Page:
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Noisy boys.

Imagine walking across a grassy field on a sunny day or camping in the woods on a warm, starlit night. Now listen closely--what do you hear?

Maybe it's the sound of birds calling. Maybe it's someone blasting Nirvana from a boombox. Or maybe--SCRITCH, SCRATCH, CREAK, BUZZZZZ--it's the sound of noisy insects.

In most parts of the United States, the air is filled with the calls of grasshoppers, cicadas (suh-KAY-duhz), crickets, and katydids from early summer to late fall. That's when the males go looking for mates. Their sounds are signals that say to the females, "Come mate with me!" (A few female katydids and grasshoppers answer back, but their sounds are harder to hear.)

Chances are, some of these noisy boys are chirping and trilling near you. Turn the page to see how they do it.


Imagine being buried alive for your whole childhood. That's what happens to most cicadas. Their moms lay eggs inside tree branches. When the eggs hatch, the larvas drop down and burrow underground. There they feed on tree-root juices.

When a cicada larva is full grown, it crawls out of the ground. Then it sheds its skin and becomes an adult. (See photo at right.)

Now it's time for the cicada to call for a mate. Here's how: On each side of the insect's body is a small patch of tight skin. (See drawing below.) Muscles inside the body quickly pull down on the skin patches and then let them pop back up, over and over again. The fast up-and-down movement makes a loud, chirping noise.


Only some kinds of grasshoppers can sing. So if you see a hopper nearby, check it out to see if it's one of the noisemakers.

Here's a male hopper now! (right) During the day, it climbs up a grass stem or a flower. Then it rubs the saw-like points on each back leg against a hard ridge on each wing. (See drawing below.) To you, it may sound like a rustling noise. But to a female hopper, it sounds like mating time.

Noise isn't the only trick that hoppers use to attract mates. Grasshoppers have great eyesight. So some male hoppers wow a female with their splashy colors. And some kinds do fancy dances to get her attention.


Katydids may sound a lot like their grasshopper cousins. But they make noises like their cricket relatives--by rubbing their wings together. (See drawing, next page.)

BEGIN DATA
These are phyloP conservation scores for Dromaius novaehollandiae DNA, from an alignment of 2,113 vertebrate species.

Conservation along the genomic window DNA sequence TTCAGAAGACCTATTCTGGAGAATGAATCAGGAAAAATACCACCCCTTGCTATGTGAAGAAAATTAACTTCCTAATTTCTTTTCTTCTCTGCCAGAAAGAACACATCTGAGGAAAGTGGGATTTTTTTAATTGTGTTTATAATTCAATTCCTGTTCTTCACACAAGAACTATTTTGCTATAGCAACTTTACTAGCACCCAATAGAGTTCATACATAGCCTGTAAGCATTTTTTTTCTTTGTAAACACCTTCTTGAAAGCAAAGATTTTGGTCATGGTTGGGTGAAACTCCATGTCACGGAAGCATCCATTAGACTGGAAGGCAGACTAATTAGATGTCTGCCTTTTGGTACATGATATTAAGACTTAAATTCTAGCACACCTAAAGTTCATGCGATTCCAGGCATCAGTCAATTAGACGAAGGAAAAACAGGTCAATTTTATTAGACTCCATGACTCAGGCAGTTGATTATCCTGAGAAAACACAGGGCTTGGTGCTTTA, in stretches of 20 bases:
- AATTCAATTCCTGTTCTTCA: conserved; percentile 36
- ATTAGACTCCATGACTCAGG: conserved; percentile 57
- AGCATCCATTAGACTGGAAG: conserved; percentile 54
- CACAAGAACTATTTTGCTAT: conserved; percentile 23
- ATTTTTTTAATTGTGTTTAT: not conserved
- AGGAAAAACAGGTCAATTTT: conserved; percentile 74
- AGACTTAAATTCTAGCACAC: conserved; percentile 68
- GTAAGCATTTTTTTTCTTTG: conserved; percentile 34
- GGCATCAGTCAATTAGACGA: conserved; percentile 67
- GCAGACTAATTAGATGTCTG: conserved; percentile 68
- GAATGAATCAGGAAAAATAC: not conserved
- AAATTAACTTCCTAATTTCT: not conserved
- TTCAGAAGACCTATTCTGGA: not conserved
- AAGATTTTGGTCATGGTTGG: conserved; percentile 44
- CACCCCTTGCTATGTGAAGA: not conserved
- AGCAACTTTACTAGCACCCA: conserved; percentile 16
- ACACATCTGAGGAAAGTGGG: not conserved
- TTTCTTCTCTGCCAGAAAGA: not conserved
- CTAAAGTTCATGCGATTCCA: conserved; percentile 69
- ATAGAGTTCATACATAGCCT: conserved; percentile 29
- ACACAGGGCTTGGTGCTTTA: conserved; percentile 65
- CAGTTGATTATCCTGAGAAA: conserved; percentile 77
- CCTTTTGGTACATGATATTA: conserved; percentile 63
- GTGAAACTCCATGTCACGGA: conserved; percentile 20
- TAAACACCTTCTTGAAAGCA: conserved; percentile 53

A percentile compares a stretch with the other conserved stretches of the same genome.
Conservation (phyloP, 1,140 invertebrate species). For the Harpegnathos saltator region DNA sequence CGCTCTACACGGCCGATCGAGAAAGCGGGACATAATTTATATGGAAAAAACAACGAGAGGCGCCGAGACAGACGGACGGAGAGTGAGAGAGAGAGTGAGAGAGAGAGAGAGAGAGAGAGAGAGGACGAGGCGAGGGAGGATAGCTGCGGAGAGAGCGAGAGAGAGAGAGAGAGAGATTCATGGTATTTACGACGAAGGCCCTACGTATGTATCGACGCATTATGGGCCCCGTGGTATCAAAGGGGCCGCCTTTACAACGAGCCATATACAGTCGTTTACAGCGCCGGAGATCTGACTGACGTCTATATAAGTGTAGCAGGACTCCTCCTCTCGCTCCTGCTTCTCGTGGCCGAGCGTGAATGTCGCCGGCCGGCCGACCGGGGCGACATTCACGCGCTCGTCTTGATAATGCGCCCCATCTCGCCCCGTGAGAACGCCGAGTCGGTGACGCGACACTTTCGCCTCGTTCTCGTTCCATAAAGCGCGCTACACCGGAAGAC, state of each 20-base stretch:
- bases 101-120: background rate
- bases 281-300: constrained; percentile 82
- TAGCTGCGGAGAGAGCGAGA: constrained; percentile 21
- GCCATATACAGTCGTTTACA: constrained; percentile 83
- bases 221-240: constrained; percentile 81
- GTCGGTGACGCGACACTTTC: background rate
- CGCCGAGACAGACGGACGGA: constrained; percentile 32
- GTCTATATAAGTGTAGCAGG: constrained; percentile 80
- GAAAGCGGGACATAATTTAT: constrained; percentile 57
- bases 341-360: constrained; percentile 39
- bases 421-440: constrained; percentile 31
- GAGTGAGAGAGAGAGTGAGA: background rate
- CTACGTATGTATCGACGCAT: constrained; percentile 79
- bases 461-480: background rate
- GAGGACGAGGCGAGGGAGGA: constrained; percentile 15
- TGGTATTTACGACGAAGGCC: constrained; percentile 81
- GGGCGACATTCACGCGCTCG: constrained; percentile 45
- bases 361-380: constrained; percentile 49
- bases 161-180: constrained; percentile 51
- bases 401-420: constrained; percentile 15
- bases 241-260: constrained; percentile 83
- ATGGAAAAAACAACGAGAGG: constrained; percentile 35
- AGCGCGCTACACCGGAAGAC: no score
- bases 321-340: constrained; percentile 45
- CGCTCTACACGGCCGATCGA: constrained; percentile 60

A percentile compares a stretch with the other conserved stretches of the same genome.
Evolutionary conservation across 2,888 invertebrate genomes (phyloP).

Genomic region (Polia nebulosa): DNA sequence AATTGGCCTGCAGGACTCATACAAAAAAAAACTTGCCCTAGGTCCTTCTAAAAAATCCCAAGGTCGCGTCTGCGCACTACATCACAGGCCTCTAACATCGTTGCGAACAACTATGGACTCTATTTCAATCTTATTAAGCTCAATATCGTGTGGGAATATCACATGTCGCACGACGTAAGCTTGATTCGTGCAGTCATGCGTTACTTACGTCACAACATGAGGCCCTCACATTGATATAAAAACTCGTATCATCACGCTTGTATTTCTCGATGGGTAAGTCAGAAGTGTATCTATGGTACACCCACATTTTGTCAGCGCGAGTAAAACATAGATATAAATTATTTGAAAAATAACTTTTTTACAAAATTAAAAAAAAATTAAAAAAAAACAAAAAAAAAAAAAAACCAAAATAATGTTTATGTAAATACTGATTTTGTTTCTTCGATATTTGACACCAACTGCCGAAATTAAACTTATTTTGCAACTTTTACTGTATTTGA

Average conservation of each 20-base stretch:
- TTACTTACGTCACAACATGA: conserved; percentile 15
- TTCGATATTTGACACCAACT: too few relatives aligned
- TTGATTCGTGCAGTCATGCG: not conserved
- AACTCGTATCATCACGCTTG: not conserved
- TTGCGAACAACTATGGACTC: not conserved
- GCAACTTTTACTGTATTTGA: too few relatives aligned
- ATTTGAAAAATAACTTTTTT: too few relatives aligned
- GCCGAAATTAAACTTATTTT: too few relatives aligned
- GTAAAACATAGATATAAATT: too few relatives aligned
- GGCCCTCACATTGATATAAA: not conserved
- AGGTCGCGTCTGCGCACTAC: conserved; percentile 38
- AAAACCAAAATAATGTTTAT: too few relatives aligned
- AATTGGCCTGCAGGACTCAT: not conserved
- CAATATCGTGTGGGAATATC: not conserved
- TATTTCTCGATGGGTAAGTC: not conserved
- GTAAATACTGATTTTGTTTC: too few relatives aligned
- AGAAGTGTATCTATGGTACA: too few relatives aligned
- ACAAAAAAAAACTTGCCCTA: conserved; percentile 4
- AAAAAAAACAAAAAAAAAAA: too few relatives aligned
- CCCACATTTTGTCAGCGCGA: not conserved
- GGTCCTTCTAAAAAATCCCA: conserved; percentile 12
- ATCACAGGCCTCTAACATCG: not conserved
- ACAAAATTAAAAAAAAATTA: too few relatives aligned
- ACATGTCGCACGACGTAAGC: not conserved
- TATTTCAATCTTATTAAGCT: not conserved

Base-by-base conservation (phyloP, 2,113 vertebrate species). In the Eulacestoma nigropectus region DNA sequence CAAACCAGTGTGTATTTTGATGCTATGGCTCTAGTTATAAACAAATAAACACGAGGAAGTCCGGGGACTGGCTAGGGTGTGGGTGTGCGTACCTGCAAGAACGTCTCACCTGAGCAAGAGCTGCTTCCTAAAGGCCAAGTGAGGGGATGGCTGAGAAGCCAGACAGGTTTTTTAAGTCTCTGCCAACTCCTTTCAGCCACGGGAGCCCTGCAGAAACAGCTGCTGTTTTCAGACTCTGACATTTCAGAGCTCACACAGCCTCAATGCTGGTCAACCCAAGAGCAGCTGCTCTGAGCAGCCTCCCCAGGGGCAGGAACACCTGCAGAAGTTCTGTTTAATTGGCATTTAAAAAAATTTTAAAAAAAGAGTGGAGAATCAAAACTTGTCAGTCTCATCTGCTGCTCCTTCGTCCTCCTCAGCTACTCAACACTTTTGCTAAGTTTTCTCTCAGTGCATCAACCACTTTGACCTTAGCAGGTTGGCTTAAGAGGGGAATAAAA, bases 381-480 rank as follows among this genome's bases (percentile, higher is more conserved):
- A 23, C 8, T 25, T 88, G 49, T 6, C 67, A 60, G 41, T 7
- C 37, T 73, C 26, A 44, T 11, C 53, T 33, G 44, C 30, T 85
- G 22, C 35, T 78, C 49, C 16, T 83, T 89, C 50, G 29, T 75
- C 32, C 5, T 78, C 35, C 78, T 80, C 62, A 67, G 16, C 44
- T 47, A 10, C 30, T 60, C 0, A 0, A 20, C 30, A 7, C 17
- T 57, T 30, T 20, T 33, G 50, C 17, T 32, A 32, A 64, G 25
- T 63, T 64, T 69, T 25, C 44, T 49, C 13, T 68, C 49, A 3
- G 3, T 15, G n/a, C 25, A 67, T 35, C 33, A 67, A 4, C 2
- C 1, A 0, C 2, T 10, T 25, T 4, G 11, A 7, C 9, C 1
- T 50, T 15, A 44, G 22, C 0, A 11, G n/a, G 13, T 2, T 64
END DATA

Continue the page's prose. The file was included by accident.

Rubbing wings may seem like a weird way to sing. But here's something even weirder--katydids, crickets, and some grasshoppers hear with ears on their legs! (See photo below.)

But making and hearing noise isn't as important to some katydids as others. Katydids don't call as often as most other noisy insect boys. Some tropical kinds rarely call or don't call at all.

A silent or almost-silent male uses another trick instead. He shakes his body in a special way. That lets any other katydids on his leaf or branch know, "Hey, there's another katydid here!"


You may find a field cricket (below) calling from a lawn during the day. Or you may see a tree cricket (left) perched on a branch, waiting for nighttime to make his calls. There are lots of other kinds of crickets too. You might even hear one chirping in your home!

Like the noisemaking katydids, almost all male crickets make loud chirps by rubbing their wings together. (The drawing shows how each wing scrapes across a bumpy ridge on the other wing.)

By squeak or by creak, noisy insects are out there trying to find each other. Hope you find them too!


There are thousands of different species (kinds) of "singing" insects. But chances are, only a couple dozen species live near you. With a lot of patience--and a little luck--you can find most kinds of your noisy neighbors.

Each species has its own song. Each "sings" at a different time of day or night. And each prefers a different kind of home. For example, cicadas usually sing from trees during the hottest part of the day (they're the really loud guys). And katydids and tree crickets usually sing from trees at night.

So here's how to find out who the noisemakers are. When you hear insect noises, go outside. Then pick out one noise and start inching toward it. As soon as you step close, the noise will probably stop. But if you stay still for a while, it usually will start up again.

Keep stepping and stopping, searching with your eyes and ears. (Try cupping your hands behind your ears.) When you find a noisemaker, sit down quietly nearby to watch it. Can you see how it's making those sounds? If you scoop it up in a net, you can get an even closer peek at what it looks like. (Just remember to let it go afterward.)

In the light of the moon, a male tree cricket has used his whistle-like sounds to attract a female. Now he's lifting his wings so she can slurp up a drop of goo on his back. That may help her make healthier eggs. Or it may keep her around so they can finish mating.
COPYRIGHT 1995 National Wildlife Federation
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Copyright 1995 Gale, Cengage Learning. All rights reserved.

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Title Annotation:mating calls of crickets, grasshoppers, katydids and cicadas
Author:Churchman, Deborah
Publication:Ranger Rick
Date:Sep 1, 1995
Previous Article:Animal dances.
Next Article:Meet my cool cousins.

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